upstroke and downstroke. As we shall see (p. 192), these assumptions lead to values for the average lift coefficients CL needed to remain airborne which are slightly higher than in the more complete treatment (Weis-Fogh, 1972). As to the specific aerody- namic power PJ, the estimates are too small by a factor of about 2 but, as we shall also see (p. 195), it is possible in a simple manner to make appropriate corrections. The instantaneous aerodynamic force on a wing element F(t, r) of chord length dr) and its vertical (lift) and horizontal (drag) components are shown in Fig. 1 A. In Fig. 1 and in the text, any quantity X which is a function of time t and distance r from the wing hinge, or fulcrum, is written as X(t, r). Appendix 1 gives a list of symbols and constants used.

    The justification for the simplifications is that the majority of insects, birds and bats have been found to tilt the long axis of the body towards the vertical (Fig. 1B) when hovering, so that the wings beat in an almost horizontal plane, usually symmetrically about the average positional angle y of 900 (Fig. 1C).

    (a) Coefficient of lift

    Fig. 2 A shows how the outline of a wing of total length R, and in particular the wing chord dj), varies with the distance r. In practice I have found that most wing

  • 172 TORKEL WEIS-FOGH

    contours can be described quite faithfully by means of a simple mathematical functionl whether the moving wing is morphologically two-winged as in Lepidoptera and Hymenoptera or consists of only one part as in Diptera. It should be stressed here that there are hovering insects which make use of two pairs of wings which beat out of phase, as is the case in Odonata and Neuroptera, and these insects are not included in the present analysis.

    The angular movement of the long axis of the wing in the horizontal stroke plane is

    7(0 = y + W>sin(2nnt), (1)

    where y is the average angle, the stroke angle, n the wing-stroke frequency (number of complete stroke cycles per unit time) and t is time. The angular velocity and acceleration are then

    dyjdt = 77710 cos {zrnit), (2)

    d*yldt2 = -2nW

  • Flight fitness in hovering animals 173

    Table 1. Shape factor a for the second moment of the area of two whole functional wings (or two pairs of wings) (eq. 7), shape factor rfor the third moment of two whole wings (eq. 50), together with the radius of gyration rg, the chord length ca at distance r^ the factor in eq. (11 b)for the calculation of Reynolds number for the wings shapes considered, and the factor in eq. (35)/or calculating A, the ratio stroke-arc I wing-chord.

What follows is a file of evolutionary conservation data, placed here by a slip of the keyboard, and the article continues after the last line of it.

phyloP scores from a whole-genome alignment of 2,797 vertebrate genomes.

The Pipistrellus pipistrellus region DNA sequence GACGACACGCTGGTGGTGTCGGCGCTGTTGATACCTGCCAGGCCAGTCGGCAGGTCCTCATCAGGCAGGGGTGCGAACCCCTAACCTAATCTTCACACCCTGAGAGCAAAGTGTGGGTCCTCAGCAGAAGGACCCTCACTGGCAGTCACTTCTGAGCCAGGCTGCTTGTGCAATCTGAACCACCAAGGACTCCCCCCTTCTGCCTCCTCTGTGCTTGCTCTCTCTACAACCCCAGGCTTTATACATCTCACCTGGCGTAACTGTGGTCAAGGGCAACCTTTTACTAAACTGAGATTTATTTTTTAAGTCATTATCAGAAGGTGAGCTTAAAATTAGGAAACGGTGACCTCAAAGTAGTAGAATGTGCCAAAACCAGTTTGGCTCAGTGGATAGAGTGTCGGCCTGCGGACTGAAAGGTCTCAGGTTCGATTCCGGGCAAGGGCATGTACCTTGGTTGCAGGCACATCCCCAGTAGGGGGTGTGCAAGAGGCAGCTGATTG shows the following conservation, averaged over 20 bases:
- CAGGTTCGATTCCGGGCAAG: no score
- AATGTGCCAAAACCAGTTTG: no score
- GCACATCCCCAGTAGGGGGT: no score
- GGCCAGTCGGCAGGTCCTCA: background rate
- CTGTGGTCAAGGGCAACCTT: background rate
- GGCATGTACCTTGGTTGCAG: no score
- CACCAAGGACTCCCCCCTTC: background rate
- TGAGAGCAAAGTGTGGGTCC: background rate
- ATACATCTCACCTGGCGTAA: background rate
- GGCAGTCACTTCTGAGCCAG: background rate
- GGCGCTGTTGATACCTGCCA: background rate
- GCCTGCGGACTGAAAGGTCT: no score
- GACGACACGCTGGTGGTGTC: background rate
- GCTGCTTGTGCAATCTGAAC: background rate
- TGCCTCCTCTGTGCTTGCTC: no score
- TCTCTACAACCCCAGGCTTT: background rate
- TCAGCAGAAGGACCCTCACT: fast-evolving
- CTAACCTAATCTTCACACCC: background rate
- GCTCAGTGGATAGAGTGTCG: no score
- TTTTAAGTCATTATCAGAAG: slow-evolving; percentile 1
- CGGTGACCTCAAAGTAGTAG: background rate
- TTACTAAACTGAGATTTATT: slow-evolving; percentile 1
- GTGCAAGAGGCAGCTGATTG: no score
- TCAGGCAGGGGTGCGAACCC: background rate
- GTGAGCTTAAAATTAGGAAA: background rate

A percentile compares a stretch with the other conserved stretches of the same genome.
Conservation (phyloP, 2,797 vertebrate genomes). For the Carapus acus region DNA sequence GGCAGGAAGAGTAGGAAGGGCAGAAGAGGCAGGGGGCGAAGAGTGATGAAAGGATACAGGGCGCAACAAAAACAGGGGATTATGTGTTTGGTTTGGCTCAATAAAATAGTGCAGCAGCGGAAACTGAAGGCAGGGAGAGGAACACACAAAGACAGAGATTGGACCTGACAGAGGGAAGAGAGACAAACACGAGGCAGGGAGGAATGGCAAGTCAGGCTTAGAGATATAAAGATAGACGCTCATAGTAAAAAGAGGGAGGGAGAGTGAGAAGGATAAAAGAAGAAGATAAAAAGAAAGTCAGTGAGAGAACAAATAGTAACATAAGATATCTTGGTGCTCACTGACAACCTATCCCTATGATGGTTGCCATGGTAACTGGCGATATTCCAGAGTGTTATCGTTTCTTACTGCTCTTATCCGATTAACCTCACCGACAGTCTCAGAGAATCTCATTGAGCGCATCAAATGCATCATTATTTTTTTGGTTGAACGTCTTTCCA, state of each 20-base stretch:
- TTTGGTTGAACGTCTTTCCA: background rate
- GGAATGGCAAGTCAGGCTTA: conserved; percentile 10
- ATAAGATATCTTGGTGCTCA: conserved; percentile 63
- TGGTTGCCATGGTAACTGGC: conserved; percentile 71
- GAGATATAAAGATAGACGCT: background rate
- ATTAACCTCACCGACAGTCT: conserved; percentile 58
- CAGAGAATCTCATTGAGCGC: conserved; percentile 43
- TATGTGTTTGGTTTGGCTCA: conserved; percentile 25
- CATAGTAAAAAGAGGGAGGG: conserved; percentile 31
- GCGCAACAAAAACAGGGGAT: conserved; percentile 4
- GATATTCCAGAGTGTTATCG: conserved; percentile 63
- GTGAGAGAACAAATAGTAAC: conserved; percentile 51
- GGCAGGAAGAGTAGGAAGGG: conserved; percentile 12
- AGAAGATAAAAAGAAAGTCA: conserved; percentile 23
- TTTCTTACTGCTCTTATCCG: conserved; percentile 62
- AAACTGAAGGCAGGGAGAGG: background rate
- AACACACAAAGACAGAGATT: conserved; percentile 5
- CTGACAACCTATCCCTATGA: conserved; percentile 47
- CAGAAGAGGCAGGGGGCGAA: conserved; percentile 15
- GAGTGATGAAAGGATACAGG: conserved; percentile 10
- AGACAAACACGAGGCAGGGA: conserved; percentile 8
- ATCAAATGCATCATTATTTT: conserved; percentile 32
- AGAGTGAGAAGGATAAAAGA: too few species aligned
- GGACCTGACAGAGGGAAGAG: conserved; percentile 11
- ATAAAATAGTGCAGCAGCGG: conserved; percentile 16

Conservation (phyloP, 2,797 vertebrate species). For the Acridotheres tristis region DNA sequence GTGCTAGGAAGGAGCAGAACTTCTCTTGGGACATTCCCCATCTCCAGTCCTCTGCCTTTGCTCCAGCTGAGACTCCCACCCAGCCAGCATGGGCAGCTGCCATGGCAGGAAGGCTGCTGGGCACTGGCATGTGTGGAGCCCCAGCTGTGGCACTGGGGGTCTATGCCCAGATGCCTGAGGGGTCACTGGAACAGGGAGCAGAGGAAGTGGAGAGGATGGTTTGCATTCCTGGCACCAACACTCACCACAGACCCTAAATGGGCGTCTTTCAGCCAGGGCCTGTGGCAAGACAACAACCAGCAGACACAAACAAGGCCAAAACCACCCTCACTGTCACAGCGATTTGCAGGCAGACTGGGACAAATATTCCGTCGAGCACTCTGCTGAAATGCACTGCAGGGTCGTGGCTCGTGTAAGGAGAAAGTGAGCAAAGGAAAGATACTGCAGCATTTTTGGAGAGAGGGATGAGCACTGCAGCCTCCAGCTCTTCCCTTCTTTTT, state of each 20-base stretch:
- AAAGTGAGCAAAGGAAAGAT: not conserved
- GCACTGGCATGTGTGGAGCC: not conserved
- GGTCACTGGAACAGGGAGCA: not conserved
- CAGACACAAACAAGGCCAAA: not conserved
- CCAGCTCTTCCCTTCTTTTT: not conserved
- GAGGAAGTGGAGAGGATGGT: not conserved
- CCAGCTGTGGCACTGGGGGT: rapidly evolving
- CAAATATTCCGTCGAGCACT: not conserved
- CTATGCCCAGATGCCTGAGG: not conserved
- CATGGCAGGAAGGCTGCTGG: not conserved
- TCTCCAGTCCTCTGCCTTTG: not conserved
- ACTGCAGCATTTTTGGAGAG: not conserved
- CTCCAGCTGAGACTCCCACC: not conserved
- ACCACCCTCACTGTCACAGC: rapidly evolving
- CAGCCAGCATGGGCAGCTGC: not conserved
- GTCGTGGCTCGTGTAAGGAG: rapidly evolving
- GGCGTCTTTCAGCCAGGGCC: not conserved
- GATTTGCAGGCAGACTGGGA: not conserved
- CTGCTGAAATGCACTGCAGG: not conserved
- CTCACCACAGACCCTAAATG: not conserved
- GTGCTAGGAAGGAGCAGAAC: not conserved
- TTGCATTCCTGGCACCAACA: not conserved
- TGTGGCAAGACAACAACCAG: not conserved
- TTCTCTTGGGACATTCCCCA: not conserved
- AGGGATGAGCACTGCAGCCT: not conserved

(a) hape... Half ellipse

    -

    r, \R c, 087c Factor in 8-7 eq. (116)

    Factor in °"575 eq- (35)

    Parabola '.

    Tot

    •R/VA 0-690 6-6

    0693

    (c) tectangle

    R

    1 I

    I-OOC

    n-5

    O-S77

    wTriangle, base Triangle, apex -

    c

    i

    o-4ic 3-3

    O-995

    ^ ^

    f

    o-yic io-o

    0-995

    means of which the outline of the wing is described. The chord of the wing c is then defined in each single case, as is explained in Appendix 2 and Table 1, where some shape factors are listed. It should be noted that the third term is a function only of r and not of t.

    The fourth and final term in equation (6) is a function of time / and not of distance r, and we therefore have, for a complete quarter-stroke, that the average lift L is

    L = X I*' c(r)rldrx [ ~ cosi(27mt)dt. J r-0 J t-0

    (8)

    A quarter-stroke is the time which it takes for the wing to move from an extreme position and until it reaches the middle of its stroke path. We have already dealt with the first integral, which depends only on the wing shape and is equal to S. The second definite integral equals $. Since the movements and forces are assumed to be sym- metrical about the middle position (harmonic motion) the average lift over each quarter-stroke must equal the weight G of the animal so that the average lift coeffi- cient is

    (9)

    (b) Reynolds number (Re) For a given aerofoil the coefficients of lift and drag depend not only on the angle of

    attack but also on Reynolds number (Re). This is particularly so in tiny insects, where it may be as low as 10 or even smaller (cf. Horridge, 1956). The task is to find a simple but representative expression. The general expression is

    fl V ' V '

    where /* is the viscosity of the air and the ratio (i\p is the so-called kinematic viscosity v. In all systems of measurement, v has the dimension of (length)2/time. At 20 °C and

  • 174 TORKEL W E I S - F O G H

    normal atmospheric pressure v is o-i4cma/sec in the units used here. In ordinarf fixed-wing airplanes the representative velocity is the airspeed and the length is some representative wing chord. In our case we much make a specific choice. During hover- ing 80% of the lift is produced during the middle part of a half-stroke, where the average value of cos(27rcif) in equation (2) is 0-89. As to distance from the fulcrum